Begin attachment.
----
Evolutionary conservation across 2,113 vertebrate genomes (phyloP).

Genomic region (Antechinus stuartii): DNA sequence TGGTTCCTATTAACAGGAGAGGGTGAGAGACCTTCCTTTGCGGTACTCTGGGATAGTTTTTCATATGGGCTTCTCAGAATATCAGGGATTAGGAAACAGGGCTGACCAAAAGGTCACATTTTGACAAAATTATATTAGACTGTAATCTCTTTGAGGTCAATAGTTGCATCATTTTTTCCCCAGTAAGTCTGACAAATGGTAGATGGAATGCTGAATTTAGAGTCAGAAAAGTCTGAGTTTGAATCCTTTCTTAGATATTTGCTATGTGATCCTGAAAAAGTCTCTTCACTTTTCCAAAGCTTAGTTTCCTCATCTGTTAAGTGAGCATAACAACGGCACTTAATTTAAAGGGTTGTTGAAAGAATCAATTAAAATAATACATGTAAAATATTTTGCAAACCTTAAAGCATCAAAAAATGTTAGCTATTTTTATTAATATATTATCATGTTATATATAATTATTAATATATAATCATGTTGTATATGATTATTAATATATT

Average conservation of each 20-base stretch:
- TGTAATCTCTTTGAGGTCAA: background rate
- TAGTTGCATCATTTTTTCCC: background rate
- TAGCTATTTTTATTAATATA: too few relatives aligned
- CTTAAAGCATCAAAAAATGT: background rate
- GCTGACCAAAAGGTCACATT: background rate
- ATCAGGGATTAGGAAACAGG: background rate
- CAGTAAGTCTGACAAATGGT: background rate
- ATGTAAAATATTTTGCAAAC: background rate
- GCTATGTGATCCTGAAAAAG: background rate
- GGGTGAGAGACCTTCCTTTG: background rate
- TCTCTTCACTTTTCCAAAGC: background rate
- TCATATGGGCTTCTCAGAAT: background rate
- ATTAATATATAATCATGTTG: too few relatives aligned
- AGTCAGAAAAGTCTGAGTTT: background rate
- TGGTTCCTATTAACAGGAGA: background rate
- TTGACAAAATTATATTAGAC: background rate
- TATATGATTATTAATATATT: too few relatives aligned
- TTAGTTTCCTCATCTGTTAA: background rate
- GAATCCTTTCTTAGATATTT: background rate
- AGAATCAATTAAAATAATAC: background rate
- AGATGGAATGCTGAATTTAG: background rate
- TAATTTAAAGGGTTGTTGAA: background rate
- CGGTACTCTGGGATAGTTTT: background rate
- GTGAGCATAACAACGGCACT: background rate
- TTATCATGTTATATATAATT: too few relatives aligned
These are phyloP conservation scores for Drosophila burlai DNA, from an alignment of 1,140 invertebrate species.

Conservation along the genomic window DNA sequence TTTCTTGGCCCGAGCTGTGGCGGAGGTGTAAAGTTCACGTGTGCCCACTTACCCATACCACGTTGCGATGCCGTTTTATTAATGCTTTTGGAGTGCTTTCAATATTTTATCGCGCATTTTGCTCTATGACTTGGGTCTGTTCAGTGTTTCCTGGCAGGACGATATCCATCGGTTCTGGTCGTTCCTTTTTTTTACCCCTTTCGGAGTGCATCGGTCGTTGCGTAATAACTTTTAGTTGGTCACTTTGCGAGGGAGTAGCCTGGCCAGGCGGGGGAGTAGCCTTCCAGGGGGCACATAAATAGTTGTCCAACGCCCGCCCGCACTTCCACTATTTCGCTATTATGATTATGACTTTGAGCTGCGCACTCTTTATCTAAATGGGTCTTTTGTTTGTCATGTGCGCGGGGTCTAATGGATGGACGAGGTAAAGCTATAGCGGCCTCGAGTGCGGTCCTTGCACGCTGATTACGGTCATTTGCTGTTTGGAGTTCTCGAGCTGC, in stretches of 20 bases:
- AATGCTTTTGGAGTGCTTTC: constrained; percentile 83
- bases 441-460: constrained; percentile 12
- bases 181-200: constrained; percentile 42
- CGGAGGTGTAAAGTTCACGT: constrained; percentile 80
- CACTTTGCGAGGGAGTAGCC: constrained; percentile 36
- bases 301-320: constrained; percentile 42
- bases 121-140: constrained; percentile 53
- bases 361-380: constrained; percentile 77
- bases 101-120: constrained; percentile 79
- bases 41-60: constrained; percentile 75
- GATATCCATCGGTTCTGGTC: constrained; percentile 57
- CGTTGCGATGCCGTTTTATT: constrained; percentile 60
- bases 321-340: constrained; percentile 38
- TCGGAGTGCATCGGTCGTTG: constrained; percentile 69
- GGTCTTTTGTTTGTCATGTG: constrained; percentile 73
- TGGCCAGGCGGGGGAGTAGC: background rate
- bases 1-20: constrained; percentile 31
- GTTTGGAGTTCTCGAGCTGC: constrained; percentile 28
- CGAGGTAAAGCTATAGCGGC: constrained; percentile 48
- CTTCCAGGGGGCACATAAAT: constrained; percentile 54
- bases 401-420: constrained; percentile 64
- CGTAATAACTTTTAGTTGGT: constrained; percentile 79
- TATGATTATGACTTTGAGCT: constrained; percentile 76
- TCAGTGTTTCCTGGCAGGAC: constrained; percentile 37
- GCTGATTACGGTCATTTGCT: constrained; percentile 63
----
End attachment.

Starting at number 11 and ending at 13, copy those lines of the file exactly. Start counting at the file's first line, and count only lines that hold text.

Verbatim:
- ATGTAAAATATTTTGCAAAC: background rate
- GCTATGTGATCCTGAAAAAG: background rate
- GGGTGAGAGACCTTCCTTTG: background rate